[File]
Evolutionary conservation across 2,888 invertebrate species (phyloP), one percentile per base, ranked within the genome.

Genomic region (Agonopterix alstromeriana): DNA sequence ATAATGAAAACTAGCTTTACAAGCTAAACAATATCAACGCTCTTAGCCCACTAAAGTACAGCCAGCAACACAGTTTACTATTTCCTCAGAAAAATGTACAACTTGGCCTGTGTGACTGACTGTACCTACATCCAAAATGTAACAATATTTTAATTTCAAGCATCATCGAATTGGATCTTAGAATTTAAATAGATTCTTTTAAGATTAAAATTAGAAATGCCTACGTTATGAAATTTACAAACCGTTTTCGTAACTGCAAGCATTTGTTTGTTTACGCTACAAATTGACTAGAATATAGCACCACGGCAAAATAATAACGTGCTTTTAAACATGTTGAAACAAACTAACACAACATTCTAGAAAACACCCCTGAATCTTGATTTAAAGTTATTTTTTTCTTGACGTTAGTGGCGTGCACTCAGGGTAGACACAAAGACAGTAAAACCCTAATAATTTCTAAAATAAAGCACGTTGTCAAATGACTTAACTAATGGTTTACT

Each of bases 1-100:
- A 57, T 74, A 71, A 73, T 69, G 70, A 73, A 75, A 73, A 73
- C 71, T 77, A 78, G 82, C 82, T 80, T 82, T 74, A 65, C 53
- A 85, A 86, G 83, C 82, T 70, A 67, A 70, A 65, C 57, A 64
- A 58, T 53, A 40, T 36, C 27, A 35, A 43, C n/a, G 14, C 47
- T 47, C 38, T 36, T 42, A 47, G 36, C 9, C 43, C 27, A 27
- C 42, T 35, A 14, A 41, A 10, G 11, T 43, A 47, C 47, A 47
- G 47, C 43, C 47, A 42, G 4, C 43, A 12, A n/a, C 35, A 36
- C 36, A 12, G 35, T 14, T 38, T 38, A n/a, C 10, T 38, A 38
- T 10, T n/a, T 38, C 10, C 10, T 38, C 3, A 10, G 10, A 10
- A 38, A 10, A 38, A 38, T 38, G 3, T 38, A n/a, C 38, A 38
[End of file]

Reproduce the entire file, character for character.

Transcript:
Evolutionary conservation across 2,888 invertebrate species (phyloP), one percentile per base, ranked within the genome.

Genomic region (Agonopterix alstromeriana): DNA sequence ATAATGAAAACTAGCTTTACAAGCTAAACAATATCAACGCTCTTAGCCCACTAAAGTACAGCCAGCAACACAGTTTACTATTTCCTCAGAAAAATGTACAACTTGGCCTGTGTGACTGACTGTACCTACATCCAAAATGTAACAATATTTTAATTTCAAGCATCATCGAATTGGATCTTAGAATTTAAATAGATTCTTTTAAGATTAAAATTAGAAATGCCTACGTTATGAAATTTACAAACCGTTTTCGTAACTGCAAGCATTTGTTTGTTTACGCTACAAATTGACTAGAATATAGCACCACGGCAAAATAATAACGTGCTTTTAAACATGTTGAAACAAACTAACACAACATTCTAGAAAACACCCCTGAATCTTGATTTAAAGTTATTTTTTTCTTGACGTTAGTGGCGTGCACTCAGGGTAGACACAAAGACAGTAAAACCCTAATAATTTCTAAAATAAAGCACGTTGTCAAATGACTTAACTAATGGTTTACT

Each of bases 1-100:
- A 57, T 74, A 71, A 73, T 69, G 70, A 73, A 75, A 73, A 73
- C 71, T 77, A 78, G 82, C 82, T 80, T 82, T 74, A 65, C 53
- A 85, A 86, G 83, C 82, T 70, A 67, A 70, A 65, C 57, A 64
- A 58, T 53, A 40, T 36, C 27, A 35, A 43, C n/a, G 14, C 47
- T 47, C 38, T 36, T 42, A 47, G 36, C 9, C 43, C 27, A 27
- C 42, T 35, A 14, A 41, A 10, G 11, T 43, A 47, C 47, A 47
- G 47, C 43, C 47, A 42, G 4, C 43, A 12, A n/a, C 35, A 36
- C 36, A 12, G 35, T 14, T 38, T 38, A n/a, C 10, T 38, A 38
- T 10, T n/a, T 38, C 10, C 10, T 38, C 3, A 10, G 10, A 10
- A 38, A 10, A 38, A 38, T 38, G 3, T 38, A n/a, C 38, A 38